From Fried Canary to Pickled Plums, History’s Questionable Hangover Cures

Had more champagne recently than you can handle?

Ever since human beings have been consuming alcohol—which began, scientists now believe, some ten million years ago with our not-quite-yet-human ancestors—imbibers have been suffering from its awful after-effects. The result of too much of a good thing is far from wonderful: a hideous mix of pounding headache, dry mouth, upset stomach, tremors, wooziness, and general misery  known as a hangover. This malady has been with us for a long time, since the unhappy symptoms have been described by the ancient Egyptians, the ancient Greeks, and the authors of the Old Testament.

For millennia, desperate day-after sufferers have been looking for remedies. ...

What Ever Happened to Emu, the Next Red Meat?

In the 1990s, emu was billed as America's next red meat. Environmentalists touted its eco-friendliness, nutritionists gushed over its health benefits, and chefs praised its tender meat.

But more than a decade later, emu still can't compete with beef when it comes to space on the dinner plate.

What's contributed to the downfall of emu farming? Insufficient marketing, farmers aging out of the business, the lack of emu-meat processing facilities, and an unstable consumer base, for starters. Like kangaroo meat, (see Kangaroo: The Next Alternative Meat?) it seems to suffer from image problems.

There are only 13,300 emus in the U.S.—a 72 percent decrease in ten years. That's in comparison to the ...

How Food-Obsessed Millennials Shape the Future of Food

Are millennials obsessed with food? Millennial author Eve Turow Paul certainly thinks so.

“We are the first young generation ever to spend our discretionary income on food,” she says. “And it makes no practical sense—none—that we should be spending our money on something ephemeral when we can’t afford to get married, we can't afford to buy houses, we can't afford even just to pay rent.”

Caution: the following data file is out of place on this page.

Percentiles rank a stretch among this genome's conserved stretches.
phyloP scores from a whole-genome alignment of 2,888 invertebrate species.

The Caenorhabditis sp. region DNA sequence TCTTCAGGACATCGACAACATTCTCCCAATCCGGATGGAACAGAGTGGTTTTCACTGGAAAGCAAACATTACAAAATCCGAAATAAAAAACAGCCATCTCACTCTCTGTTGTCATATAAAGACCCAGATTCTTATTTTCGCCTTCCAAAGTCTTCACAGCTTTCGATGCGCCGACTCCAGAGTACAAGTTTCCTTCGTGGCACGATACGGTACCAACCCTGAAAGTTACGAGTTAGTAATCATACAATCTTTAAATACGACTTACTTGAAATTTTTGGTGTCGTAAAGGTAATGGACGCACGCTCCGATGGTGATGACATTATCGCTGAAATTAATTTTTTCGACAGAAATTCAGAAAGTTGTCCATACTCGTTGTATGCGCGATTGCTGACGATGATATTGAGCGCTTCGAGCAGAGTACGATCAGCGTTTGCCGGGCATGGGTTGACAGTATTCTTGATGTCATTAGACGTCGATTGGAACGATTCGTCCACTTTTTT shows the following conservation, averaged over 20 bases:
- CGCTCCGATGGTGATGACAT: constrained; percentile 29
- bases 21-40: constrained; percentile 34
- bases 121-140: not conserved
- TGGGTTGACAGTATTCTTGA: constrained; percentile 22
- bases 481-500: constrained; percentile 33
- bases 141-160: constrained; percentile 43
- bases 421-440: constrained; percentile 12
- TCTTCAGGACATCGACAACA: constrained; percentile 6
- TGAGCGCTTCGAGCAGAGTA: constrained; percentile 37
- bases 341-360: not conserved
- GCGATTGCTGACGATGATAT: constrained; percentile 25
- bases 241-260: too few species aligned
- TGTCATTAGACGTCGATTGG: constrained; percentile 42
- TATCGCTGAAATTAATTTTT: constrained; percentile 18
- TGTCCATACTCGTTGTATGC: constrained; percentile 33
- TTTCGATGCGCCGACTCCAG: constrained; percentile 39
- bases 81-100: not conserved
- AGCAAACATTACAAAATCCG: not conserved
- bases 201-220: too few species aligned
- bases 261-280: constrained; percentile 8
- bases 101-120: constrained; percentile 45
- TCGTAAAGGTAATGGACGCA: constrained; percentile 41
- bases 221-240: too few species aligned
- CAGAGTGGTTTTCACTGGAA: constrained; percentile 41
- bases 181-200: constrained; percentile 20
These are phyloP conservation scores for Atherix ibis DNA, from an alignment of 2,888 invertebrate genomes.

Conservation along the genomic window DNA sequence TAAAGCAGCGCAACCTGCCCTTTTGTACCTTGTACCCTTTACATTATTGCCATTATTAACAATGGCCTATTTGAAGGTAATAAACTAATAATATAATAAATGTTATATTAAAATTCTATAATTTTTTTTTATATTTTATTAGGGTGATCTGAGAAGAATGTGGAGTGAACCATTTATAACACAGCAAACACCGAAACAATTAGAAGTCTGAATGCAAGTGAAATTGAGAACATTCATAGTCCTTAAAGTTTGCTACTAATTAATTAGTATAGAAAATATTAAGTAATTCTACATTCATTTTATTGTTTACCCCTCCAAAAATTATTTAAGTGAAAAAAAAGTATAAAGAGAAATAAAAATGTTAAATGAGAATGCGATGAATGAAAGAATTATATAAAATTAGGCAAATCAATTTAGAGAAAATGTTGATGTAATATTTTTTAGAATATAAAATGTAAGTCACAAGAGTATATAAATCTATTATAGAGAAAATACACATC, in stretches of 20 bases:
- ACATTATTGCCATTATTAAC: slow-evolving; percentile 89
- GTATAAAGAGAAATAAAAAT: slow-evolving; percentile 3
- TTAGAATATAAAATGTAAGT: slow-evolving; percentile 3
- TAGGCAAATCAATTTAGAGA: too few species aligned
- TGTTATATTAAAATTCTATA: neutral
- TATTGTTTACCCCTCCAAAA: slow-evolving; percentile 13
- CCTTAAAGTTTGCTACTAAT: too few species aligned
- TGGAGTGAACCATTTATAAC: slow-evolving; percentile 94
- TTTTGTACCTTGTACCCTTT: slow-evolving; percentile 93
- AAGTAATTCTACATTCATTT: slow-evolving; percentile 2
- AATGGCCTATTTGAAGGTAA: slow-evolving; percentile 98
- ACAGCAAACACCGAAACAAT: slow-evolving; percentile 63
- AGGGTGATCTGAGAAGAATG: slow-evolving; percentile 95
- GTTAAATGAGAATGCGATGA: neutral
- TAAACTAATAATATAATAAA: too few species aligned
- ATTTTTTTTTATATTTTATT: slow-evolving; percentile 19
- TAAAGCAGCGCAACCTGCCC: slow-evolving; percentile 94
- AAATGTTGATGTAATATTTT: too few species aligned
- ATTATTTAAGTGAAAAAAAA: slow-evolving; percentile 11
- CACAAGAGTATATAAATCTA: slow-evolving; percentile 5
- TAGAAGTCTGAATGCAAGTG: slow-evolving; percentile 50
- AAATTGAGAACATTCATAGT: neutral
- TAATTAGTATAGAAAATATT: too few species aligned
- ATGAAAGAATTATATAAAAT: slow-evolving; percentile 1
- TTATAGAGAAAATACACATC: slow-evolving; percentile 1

Curious, Turow Paul, a writer and millennial brand advisor, spent nearly four years interviewing leaders in the food world to figure out why the young people who make up the millennial generation (defined by some as having been born between 1982 and 2004) spend so much mental ...

Good Luck With That: A New Year’s Food Gallery

Superstitions, signs, and omens surround birth, death, and marriage in every culture, but they really get amped up when we turn over the calendar to start a new year.

Naturally, many of the rituals to ward off bad times include eating certain foods. Americans may eat greens that look vaguely like paper money to ensure a prosperous year ahead, and the Japanese may eat buckwheat noodles, which are easily cut, to symbolize a break with the past. Pork is a favorite good-luck dish in many societies, because the animal roots forward when looking for food; it doesn't scratch the ground in a backwards motion, as chickens do.

So whatever food rituals you choose to help ring in 2016, may ...

Gingerbread: Ageless Treat of Spice and Structure

Cakey or crunchy, shaped like a little man or a huge candy mansion, gingerbread is a delicious hallmark of the December holidays in many parts of the world. For those who are eternally grateful to whoever made it acceptable to eat pieces of cookie so large that they resemble the side of a house, the history of gingerbread is a great story. At the least, it makes for intelligent conversation at parties, to overcome prejudice against people with cookie crumbs on our shirts.

Ginger, the essential ingredient, is a root known for millennia in the Middle and Far East. It was, and still is, considered medicine to combat nausea ...

Is More Cattle Grazing the Solution to Saving Our Soil?